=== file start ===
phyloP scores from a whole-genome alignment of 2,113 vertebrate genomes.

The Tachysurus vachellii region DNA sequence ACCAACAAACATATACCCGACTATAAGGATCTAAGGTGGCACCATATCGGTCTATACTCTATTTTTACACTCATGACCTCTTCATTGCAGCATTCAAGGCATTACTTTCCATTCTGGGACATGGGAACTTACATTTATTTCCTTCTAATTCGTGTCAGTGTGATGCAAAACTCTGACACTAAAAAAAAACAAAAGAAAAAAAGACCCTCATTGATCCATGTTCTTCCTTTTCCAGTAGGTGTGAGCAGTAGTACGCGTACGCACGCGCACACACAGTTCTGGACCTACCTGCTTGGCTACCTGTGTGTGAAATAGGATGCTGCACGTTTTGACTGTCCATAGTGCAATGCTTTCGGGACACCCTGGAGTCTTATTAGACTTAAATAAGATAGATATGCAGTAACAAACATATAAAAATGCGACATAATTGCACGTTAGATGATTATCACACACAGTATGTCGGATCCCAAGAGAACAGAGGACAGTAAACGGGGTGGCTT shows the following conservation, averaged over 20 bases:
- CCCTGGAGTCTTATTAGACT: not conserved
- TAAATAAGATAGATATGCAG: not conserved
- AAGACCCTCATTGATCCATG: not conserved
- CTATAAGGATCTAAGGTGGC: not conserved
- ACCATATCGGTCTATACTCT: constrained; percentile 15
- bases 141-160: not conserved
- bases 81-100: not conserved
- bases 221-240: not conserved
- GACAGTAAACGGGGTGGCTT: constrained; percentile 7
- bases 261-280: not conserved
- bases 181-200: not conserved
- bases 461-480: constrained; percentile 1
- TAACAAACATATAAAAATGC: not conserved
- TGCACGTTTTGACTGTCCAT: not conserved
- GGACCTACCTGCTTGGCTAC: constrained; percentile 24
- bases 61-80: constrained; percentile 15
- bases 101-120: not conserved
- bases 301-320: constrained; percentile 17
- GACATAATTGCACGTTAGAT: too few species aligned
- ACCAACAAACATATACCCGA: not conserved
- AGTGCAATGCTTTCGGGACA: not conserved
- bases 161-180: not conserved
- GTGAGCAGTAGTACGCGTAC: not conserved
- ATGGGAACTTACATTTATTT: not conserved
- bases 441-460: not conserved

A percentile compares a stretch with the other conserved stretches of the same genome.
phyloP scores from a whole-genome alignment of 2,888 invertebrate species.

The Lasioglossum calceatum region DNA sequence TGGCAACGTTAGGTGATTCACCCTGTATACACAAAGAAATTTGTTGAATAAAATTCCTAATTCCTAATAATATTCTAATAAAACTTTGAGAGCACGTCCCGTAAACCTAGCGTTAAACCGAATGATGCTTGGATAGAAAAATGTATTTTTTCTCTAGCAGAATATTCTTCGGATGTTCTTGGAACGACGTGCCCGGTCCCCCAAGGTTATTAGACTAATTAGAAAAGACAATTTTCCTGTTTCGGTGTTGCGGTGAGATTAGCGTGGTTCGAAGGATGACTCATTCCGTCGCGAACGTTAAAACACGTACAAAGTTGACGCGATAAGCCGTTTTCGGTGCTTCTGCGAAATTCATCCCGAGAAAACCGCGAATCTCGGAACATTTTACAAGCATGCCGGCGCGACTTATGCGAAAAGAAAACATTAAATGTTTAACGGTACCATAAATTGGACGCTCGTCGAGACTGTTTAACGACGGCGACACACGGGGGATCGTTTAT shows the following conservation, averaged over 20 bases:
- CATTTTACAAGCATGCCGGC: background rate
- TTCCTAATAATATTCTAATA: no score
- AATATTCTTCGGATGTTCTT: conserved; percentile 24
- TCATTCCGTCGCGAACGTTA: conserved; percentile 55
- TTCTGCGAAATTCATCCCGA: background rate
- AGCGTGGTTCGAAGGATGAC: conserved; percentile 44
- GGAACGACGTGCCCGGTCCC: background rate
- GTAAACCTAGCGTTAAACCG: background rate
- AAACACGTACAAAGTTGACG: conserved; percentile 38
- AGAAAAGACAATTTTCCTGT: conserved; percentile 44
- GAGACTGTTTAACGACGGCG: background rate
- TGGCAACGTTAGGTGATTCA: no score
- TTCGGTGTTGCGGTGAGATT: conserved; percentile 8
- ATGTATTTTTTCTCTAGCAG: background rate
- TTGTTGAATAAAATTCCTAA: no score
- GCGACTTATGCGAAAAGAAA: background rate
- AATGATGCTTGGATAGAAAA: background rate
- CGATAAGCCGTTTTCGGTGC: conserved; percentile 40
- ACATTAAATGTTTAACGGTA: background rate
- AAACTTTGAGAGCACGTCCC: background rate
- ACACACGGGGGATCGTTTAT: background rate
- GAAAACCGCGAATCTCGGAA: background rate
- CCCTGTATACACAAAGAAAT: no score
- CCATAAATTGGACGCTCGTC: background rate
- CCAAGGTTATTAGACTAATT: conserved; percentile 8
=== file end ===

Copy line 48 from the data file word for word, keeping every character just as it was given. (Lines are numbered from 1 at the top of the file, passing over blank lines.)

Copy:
- CGATAAGCCGTTTTCGGTGC: conserved; percentile 40